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How to clean a marquee - marquee cleaning advice

With most parts of the country suffering ‘a bit of rain’ recently cleaning your marquees suddenly shoots up your to-do list. And rightly so, storing your marquees away when wet ages them very quickly, especially windows.

Firstly, there are two types of dirt you get on marquees

  1. There’s dirt that gets splashed on: Mud splattered on the sides,food thrown against the walls and leaves blown down on to the roof are all like this. This kind of dirt is relatively easy to wash off.
  2. A grey film builds up on to marquee covers over time. This makes the marquee look old and ‘tired’ and is a bit harder to clean off.

For splashed on mud you need to get hold of a power washer and a big tub of traffic film remover (TFR – basically concentrated washing up liquid, available from auto factors and used for cleaning lorry sides). Steam cleaners make life a bit easier compared to power washers but they’re a lot more expensive and a lot more problematic (I speak from experience).

So just power wash the dirt off using diluted TFR. For stubborn marks pour some undiluted TFR on and leave it for 5/10mins, then wash off.

Easy huh? Remember to always take a small tub of TFR in a plant spray with a cloth or sponge to every job just in case you tread on a wall or something when putting it up (it also looks good to the customer to see you ensuring their marquee is clean for them).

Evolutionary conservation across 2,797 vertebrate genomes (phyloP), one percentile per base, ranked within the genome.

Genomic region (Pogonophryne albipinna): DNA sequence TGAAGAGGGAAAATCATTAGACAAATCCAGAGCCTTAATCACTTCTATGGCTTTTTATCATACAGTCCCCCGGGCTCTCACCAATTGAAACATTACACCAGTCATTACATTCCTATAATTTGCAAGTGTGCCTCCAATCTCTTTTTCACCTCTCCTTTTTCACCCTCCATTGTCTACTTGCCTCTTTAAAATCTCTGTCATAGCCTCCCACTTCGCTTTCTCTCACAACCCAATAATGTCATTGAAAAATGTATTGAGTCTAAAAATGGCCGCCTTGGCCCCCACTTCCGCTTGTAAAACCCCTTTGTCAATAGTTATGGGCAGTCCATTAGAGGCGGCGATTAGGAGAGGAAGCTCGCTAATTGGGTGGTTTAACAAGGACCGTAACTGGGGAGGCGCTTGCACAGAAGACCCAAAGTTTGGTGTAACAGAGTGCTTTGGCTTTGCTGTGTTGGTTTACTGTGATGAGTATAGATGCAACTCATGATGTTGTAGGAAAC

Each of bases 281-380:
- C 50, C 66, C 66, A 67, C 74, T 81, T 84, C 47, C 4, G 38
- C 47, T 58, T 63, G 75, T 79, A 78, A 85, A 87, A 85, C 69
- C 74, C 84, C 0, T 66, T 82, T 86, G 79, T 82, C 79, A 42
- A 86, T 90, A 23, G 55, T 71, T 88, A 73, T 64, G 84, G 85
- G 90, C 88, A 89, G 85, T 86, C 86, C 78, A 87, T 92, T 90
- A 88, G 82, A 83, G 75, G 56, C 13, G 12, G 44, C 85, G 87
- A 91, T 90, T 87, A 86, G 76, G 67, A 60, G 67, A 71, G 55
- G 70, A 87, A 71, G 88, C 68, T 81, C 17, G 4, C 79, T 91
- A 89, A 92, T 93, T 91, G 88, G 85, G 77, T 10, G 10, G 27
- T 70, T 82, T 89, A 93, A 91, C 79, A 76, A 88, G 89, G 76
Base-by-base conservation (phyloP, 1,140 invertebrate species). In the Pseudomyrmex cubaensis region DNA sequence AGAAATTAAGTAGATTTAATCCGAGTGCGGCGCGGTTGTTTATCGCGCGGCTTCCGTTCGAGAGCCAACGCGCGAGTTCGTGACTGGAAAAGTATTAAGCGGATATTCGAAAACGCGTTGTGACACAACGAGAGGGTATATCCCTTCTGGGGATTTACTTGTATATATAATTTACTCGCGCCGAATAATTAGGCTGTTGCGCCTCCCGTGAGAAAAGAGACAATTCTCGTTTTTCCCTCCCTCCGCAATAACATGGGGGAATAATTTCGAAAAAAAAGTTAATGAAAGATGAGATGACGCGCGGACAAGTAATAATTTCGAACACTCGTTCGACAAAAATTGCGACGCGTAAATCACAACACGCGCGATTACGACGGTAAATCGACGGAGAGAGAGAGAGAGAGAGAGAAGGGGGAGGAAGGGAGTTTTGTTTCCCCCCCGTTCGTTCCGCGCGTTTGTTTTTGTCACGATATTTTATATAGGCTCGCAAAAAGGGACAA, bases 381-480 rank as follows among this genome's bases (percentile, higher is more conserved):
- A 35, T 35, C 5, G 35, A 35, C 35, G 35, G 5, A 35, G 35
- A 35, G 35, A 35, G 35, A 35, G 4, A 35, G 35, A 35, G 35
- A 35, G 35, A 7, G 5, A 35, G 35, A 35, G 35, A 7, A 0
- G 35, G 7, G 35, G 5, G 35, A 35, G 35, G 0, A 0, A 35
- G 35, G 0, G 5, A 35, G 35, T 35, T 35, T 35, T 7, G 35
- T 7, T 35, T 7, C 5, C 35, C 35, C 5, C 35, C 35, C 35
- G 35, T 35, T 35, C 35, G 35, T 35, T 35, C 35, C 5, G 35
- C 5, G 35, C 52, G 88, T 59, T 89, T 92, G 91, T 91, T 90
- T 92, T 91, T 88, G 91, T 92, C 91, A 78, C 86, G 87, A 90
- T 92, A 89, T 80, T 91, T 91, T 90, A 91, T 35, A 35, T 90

Then we come on to the grey film that builds up (a lot of people think this is just the material aging like canvas but it’s not and can be cleaned off to look like near-new).

To clean this off you need to spray the TFR quite strongly over the area and leave it for 5 mins. When you come back you need to ‘irritate’ the grey film to lift it off the surface for which you need a stiff brush or broom. If you’ve got a lot to do we used to use an electric floor cleaner (like you see cleaning supermarkets etc). Once you’ve gone over the whole area just wash it all off with your power washer and hey presto -back to (nearly) new!

There are a couple of exceptions to this second part.

Basically the better you look after your equipment the longer it will be before you come back to us for replacements so the more money you make. It’s also offering your customers a better service, which is never a bad thing.

Spencer